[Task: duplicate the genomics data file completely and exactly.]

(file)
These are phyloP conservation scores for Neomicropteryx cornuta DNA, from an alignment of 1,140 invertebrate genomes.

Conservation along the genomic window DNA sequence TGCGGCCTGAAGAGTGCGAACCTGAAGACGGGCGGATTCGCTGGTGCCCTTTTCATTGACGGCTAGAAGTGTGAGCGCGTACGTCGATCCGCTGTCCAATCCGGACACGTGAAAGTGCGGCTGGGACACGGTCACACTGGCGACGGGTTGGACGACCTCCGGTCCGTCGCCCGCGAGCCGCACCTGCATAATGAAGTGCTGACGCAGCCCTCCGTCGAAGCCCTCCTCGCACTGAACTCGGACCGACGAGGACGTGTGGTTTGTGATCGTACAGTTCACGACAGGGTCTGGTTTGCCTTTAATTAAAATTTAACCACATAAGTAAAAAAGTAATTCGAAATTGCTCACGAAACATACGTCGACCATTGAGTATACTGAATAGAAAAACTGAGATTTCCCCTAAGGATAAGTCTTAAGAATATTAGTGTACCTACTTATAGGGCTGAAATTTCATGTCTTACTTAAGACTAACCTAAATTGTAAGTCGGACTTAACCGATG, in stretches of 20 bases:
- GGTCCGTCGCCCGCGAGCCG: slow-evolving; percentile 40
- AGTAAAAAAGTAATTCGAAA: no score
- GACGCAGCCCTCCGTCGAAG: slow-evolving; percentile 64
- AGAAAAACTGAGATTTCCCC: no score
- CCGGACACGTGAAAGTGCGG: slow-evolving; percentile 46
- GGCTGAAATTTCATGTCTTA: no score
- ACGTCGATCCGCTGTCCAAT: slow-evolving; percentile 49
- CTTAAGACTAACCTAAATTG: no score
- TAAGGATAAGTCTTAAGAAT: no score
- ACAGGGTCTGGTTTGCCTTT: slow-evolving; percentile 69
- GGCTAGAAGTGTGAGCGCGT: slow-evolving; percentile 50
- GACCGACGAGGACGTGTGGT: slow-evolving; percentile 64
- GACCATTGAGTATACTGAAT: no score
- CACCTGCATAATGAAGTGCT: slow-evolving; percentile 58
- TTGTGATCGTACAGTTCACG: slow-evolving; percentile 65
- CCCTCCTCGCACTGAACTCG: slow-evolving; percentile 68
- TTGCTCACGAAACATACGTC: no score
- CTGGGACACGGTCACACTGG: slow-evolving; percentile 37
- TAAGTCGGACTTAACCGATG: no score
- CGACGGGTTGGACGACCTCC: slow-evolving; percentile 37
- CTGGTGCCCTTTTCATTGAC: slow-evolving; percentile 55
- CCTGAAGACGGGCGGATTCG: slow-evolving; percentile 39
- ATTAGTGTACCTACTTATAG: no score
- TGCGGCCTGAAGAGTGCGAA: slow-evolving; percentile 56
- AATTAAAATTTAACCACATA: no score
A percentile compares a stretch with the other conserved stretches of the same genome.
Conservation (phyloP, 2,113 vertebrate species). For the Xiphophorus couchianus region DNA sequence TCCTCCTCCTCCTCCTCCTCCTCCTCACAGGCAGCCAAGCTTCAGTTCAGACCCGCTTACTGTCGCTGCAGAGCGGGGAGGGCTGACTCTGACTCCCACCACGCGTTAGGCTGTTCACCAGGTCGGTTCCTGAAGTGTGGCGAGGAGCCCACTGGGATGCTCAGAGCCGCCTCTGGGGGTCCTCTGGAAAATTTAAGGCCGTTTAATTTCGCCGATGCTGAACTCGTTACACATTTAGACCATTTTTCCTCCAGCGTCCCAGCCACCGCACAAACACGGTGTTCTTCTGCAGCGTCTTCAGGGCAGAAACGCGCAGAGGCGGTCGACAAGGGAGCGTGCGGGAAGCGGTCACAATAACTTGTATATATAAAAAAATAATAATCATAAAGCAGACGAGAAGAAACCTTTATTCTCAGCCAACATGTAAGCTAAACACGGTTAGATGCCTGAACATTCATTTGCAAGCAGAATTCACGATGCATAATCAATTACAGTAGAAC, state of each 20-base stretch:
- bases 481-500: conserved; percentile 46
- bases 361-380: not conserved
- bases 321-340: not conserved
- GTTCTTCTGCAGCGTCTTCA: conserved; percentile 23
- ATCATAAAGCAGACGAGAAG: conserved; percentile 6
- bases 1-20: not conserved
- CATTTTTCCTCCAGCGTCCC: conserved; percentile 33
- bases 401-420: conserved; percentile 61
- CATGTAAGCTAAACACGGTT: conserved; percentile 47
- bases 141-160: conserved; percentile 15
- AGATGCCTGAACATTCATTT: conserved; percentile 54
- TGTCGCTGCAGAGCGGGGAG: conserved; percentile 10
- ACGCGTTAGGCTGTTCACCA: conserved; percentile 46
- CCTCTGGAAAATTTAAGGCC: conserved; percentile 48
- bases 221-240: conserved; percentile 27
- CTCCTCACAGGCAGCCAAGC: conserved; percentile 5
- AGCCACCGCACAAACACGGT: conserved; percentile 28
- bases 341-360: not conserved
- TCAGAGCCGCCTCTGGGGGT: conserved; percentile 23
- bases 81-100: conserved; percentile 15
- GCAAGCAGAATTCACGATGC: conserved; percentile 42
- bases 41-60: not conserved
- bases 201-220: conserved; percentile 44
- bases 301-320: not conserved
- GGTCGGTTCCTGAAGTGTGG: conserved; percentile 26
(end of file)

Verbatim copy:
These are phyloP conservation scores for Neomicropteryx cornuta DNA, from an alignment of 1,140 invertebrate genomes.

Conservation along the genomic window DNA sequence TGCGGCCTGAAGAGTGCGAACCTGAAGACGGGCGGATTCGCTGGTGCCCTTTTCATTGACGGCTAGAAGTGTGAGCGCGTACGTCGATCCGCTGTCCAATCCGGACACGTGAAAGTGCGGCTGGGACACGGTCACACTGGCGACGGGTTGGACGACCTCCGGTCCGTCGCCCGCGAGCCGCACCTGCATAATGAAGTGCTGACGCAGCCCTCCGTCGAAGCCCTCCTCGCACTGAACTCGGACCGACGAGGACGTGTGGTTTGTGATCGTACAGTTCACGACAGGGTCTGGTTTGCCTTTAATTAAAATTTAACCACATAAGTAAAAAAGTAATTCGAAATTGCTCACGAAACATACGTCGACCATTGAGTATACTGAATAGAAAAACTGAGATTTCCCCTAAGGATAAGTCTTAAGAATATTAGTGTACCTACTTATAGGGCTGAAATTTCATGTCTTACTTAAGACTAACCTAAATTGTAAGTCGGACTTAACCGATG, in stretches of 20 bases:
- GGTCCGTCGCCCGCGAGCCG: slow-evolving; percentile 40
- AGTAAAAAAGTAATTCGAAA: no score
- GACGCAGCCCTCCGTCGAAG: slow-evolving; percentile 64
- AGAAAAACTGAGATTTCCCC: no score
- CCGGACACGTGAAAGTGCGG: slow-evolving; percentile 46
- GGCTGAAATTTCATGTCTTA: no score
- ACGTCGATCCGCTGTCCAAT: slow-evolving; percentile 49
- CTTAAGACTAACCTAAATTG: no score
- TAAGGATAAGTCTTAAGAAT: no score
- ACAGGGTCTGGTTTGCCTTT: slow-evolving; percentile 69
- GGCTAGAAGTGTGAGCGCGT: slow-evolving; percentile 50
- GACCGACGAGGACGTGTGGT: slow-evolving; percentile 64
- GACCATTGAGTATACTGAAT: no score
- CACCTGCATAATGAAGTGCT: slow-evolving; percentile 58
- TTGTGATCGTACAGTTCACG: slow-evolving; percentile 65
- CCCTCCTCGCACTGAACTCG: slow-evolving; percentile 68
- TTGCTCACGAAACATACGTC: no score
- CTGGGACACGGTCACACTGG: slow-evolving; percentile 37
- TAAGTCGGACTTAACCGATG: no score
- CGACGGGTTGGACGACCTCC: slow-evolving; percentile 37
- CTGGTGCCCTTTTCATTGAC: slow-evolving; percentile 55
- CCTGAAGACGGGCGGATTCG: slow-evolving; percentile 39
- ATTAGTGTACCTACTTATAG: no score
- TGCGGCCTGAAGAGTGCGAA: slow-evolving; percentile 56
- AATTAAAATTTAACCACATA: no score
A percentile compares a stretch with the other conserved stretches of the same genome.
Conservation (phyloP, 2,113 vertebrate species). For the Xiphophorus couchianus region DNA sequence TCCTCCTCCTCCTCCTCCTCCTCCTCACAGGCAGCCAAGCTTCAGTTCAGACCCGCTTACTGTCGCTGCAGAGCGGGGAGGGCTGACTCTGACTCCCACCACGCGTTAGGCTGTTCACCAGGTCGGTTCCTGAAGTGTGGCGAGGAGCCCACTGGGATGCTCAGAGCCGCCTCTGGGGGTCCTCTGGAAAATTTAAGGCCGTTTAATTTCGCCGATGCTGAACTCGTTACACATTTAGACCATTTTTCCTCCAGCGTCCCAGCCACCGCACAAACACGGTGTTCTTCTGCAGCGTCTTCAGGGCAGAAACGCGCAGAGGCGGTCGACAAGGGAGCGTGCGGGAAGCGGTCACAATAACTTGTATATATAAAAAAATAATAATCATAAAGCAGACGAGAAGAAACCTTTATTCTCAGCCAACATGTAAGCTAAACACGGTTAGATGCCTGAACATTCATTTGCAAGCAGAATTCACGATGCATAATCAATTACAGTAGAAC, state of each 20-base stretch:
- bases 481-500: conserved; percentile 46
- bases 361-380: not conserved
- bases 321-340: not conserved
- GTTCTTCTGCAGCGTCTTCA: conserved; percentile 23
- ATCATAAAGCAGACGAGAAG: conserved; percentile 6
- bases 1-20: not conserved
- CATTTTTCCTCCAGCGTCCC: conserved; percentile 33
- bases 401-420: conserved; percentile 61
- CATGTAAGCTAAACACGGTT: conserved; percentile 47
- bases 141-160: conserved; percentile 15
- AGATGCCTGAACATTCATTT: conserved; percentile 54
- TGTCGCTGCAGAGCGGGGAG: conserved; percentile 10
- ACGCGTTAGGCTGTTCACCA: conserved; percentile 46
- CCTCTGGAAAATTTAAGGCC: conserved; percentile 48
- bases 221-240: conserved; percentile 27
- CTCCTCACAGGCAGCCAAGC: conserved; percentile 5
- AGCCACCGCACAAACACGGT: conserved; percentile 28
- bases 341-360: not conserved
- TCAGAGCCGCCTCTGGGGGT: conserved; percentile 23
- bases 81-100: conserved; percentile 15
- GCAAGCAGAATTCACGATGC: conserved; percentile 42
- bases 41-60: not conserved
- bases 201-220: conserved; percentile 44
- bases 301-320: not conserved
- GGTCGGTTCCTGAAGTGTGG: conserved; percentile 26